There are other proposed mechanisms that could predict long COVID, such as having a higher viral load during the early phases of COVID-19 or a stronger dysregulated immune response in the immediate post-acute phase of the disease, Anish Mehta, MD, MPP, medical director of care transformation at Eden Health, told Verywell.

    “This study demonstrates another way in which the virus that causes COVID-19 is more severe than other viruses,” he added. “It’s also important because it helps medical professionals know what type of symptoms and conditions to look out for after someone has had COVID-19 so they can help counsel patients on what to expect.”

     New Study Points to 4 Potential Long COVID Risk Factors

    Susceptibility to Breakthrough Infections

    Patients with long COVID are also vulnerable to COVID-19 reinfection. However, we need further research to determine whether they are more susceptible to it.

    “There are some studies showing that patients with certain long COVID symptoms have lower levels of COVID-19 antibodies, but whether that means they’re more susceptible to reinfection is unclear,” Mehta said. “However, we do know COVID-19 vaccinations are associated with reduced long COVID incidence if someone gets a breakthrough infection.”

    A recent study that investigated four potential risk factors for long COVID found that the presence of certain autoantibodies may be linked to a higher likelihood of lingering symptoms. They found that as autoantibodies increase, protective COVID-19 antibodies decrease, which can make people with long COVID more susceptible to breakthrough infections.3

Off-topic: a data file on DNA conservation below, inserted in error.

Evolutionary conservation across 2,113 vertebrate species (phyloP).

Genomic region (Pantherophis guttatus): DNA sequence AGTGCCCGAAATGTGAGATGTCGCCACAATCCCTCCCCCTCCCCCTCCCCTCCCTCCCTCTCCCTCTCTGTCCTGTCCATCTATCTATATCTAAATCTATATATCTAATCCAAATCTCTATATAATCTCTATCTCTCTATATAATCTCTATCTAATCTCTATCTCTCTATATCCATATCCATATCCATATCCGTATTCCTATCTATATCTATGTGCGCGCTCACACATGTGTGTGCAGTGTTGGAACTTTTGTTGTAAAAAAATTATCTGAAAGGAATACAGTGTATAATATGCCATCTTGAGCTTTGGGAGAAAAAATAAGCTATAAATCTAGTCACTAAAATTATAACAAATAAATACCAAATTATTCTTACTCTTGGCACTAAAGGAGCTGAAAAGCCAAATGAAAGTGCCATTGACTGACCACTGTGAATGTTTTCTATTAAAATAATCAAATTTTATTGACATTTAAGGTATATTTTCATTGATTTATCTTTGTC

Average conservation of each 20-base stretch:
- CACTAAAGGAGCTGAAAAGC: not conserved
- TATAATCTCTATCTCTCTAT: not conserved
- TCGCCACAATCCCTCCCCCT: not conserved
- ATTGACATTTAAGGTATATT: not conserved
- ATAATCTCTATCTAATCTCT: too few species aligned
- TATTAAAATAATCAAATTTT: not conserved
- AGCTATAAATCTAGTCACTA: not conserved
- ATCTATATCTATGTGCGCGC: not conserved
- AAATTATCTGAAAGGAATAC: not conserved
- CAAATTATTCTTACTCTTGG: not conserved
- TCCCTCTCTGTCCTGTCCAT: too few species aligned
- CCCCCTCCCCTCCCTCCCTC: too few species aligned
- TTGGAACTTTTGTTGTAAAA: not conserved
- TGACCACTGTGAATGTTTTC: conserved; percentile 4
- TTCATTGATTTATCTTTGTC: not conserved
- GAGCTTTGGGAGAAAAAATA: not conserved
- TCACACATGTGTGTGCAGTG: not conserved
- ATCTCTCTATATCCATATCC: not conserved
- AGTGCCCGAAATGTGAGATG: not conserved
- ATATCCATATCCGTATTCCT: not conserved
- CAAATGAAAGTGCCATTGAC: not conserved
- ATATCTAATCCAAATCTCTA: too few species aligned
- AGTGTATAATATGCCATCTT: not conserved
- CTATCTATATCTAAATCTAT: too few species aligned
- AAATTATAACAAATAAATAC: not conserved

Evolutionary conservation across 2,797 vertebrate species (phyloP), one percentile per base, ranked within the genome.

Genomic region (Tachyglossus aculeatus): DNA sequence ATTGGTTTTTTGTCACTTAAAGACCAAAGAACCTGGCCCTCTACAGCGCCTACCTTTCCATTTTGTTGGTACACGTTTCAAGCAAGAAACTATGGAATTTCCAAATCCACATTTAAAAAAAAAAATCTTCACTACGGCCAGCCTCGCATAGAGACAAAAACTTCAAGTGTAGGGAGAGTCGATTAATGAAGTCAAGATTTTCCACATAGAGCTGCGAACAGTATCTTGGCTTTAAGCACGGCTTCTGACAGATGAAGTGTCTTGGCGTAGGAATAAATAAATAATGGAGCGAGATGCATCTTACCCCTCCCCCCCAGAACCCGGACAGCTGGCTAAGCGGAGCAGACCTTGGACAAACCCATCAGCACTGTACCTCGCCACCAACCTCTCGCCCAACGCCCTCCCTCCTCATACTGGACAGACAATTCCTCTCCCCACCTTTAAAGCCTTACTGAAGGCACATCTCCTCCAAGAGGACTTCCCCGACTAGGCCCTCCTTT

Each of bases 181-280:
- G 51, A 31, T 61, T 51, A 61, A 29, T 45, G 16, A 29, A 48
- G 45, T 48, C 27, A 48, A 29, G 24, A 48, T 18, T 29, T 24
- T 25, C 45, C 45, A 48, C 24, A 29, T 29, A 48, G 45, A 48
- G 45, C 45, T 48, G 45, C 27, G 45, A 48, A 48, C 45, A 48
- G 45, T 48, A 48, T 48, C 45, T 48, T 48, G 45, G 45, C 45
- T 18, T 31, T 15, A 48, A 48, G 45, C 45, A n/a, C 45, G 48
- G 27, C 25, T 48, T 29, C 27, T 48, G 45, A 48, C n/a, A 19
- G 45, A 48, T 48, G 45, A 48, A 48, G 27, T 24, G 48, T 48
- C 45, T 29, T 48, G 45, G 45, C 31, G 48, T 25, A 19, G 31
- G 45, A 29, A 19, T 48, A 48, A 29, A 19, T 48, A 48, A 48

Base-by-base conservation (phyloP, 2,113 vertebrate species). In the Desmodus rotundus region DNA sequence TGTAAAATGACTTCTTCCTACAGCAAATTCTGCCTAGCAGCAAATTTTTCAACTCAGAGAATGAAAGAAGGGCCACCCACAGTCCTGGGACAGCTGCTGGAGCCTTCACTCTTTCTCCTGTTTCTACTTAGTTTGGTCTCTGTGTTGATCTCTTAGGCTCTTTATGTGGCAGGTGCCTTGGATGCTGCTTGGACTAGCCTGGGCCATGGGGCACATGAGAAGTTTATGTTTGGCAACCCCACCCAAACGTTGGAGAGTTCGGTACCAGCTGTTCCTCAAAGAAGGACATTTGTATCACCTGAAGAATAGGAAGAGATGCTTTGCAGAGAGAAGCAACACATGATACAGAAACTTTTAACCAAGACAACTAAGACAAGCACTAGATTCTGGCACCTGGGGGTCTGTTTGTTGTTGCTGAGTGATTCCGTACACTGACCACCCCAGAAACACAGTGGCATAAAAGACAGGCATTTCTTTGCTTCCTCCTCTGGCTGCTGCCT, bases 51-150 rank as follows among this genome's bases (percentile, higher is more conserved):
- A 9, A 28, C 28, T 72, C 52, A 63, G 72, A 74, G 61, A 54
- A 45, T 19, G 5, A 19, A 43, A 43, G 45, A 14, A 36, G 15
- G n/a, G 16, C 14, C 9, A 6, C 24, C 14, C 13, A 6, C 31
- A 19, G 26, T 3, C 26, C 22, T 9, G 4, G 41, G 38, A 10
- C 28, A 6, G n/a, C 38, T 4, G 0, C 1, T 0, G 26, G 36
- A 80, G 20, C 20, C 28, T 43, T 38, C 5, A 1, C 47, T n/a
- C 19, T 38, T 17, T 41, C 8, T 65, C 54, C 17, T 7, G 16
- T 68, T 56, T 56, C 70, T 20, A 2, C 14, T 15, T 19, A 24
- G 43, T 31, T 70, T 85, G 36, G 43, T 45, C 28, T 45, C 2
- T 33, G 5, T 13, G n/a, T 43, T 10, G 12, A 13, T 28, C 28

More studies are necessary to confirm this.

    “We are still uncertain whether people with post-COVID-19 conditions are more susceptible to breakthrough infections compared to those without those conditions,” Hsu said. “We are still learning more about the risks, management, and treatment of post-COVID-19 conditions and hope to learn more in subsequent studies.”

    According to the Centers for Disease Control and Prevention’s COVID Data Tracker, fully vaccinated individuals who got their booster or additional dose are significantly less likely to get hospitalized for COVID-19 than unvaccinated people.4

    It’s important for immunocompromised individuals to get their recommended additional dose, and everyone who is fully vaccinated is encouraged to get their booster shot.

    “[The study] should also serve as a reminder of the seriousness of this disease and the importance of staying up to date on COVID-19 vaccinations to reduce one’s risk of infection with COVID-19 and its potential complications,” Hsu said.